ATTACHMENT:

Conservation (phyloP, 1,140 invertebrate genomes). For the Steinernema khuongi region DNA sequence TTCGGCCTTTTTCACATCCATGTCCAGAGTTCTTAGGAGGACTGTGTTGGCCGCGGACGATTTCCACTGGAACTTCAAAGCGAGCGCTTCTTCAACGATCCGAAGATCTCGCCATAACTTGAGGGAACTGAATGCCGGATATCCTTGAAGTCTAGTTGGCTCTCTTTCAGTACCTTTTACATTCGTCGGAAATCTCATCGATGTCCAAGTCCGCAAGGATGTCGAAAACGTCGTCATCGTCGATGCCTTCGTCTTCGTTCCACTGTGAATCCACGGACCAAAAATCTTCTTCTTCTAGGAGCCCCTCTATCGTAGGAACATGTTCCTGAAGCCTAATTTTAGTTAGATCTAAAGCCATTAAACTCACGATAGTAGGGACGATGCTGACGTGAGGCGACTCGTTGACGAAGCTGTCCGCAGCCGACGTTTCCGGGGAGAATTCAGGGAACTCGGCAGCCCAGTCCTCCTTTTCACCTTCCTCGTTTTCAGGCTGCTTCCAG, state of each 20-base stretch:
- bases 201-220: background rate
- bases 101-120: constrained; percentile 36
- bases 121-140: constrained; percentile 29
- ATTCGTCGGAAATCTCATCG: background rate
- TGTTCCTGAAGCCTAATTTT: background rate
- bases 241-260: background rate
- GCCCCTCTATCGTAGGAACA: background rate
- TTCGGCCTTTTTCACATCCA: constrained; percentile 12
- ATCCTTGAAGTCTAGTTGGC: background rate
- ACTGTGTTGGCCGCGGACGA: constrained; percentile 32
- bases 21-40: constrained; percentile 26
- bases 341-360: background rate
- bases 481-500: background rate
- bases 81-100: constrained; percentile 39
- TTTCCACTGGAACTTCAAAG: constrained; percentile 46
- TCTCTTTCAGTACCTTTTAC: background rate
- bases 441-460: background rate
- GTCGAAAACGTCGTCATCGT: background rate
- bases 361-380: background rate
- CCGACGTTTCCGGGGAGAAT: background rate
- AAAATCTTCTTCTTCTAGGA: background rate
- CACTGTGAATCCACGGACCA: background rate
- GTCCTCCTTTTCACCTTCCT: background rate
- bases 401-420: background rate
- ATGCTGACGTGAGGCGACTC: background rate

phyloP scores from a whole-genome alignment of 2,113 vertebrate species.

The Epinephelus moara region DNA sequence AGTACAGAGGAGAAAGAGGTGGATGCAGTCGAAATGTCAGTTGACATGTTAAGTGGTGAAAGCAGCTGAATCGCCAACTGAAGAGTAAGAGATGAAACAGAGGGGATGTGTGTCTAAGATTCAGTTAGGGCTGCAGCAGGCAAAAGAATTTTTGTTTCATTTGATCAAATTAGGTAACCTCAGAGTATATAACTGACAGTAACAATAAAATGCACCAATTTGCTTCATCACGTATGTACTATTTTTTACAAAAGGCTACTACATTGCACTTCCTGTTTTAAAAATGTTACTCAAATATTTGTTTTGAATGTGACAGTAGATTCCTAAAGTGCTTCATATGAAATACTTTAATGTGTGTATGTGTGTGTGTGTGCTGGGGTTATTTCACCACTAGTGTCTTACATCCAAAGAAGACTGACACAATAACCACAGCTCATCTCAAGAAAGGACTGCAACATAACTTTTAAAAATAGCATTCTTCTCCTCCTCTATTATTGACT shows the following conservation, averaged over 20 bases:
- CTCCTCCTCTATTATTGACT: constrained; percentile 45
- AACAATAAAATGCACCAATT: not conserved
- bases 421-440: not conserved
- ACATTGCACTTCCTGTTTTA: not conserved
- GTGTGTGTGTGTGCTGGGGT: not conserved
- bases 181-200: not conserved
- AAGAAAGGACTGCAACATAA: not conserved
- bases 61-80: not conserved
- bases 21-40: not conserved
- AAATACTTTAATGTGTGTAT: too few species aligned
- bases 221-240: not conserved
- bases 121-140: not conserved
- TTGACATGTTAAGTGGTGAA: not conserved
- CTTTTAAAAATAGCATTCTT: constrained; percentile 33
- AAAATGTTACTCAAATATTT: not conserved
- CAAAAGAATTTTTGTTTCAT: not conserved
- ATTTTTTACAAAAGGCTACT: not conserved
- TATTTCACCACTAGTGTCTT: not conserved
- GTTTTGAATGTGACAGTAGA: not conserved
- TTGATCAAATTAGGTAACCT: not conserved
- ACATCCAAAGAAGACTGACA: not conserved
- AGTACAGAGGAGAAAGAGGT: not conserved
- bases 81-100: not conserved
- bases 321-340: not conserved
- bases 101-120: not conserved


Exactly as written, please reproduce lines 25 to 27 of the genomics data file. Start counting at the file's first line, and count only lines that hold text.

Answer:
- bases 401-420: background rate
- ATGCTGACGTGAGGCGACTC: background rate

phyloP scores from a whole-genome alignment of 2,113 vertebrate species.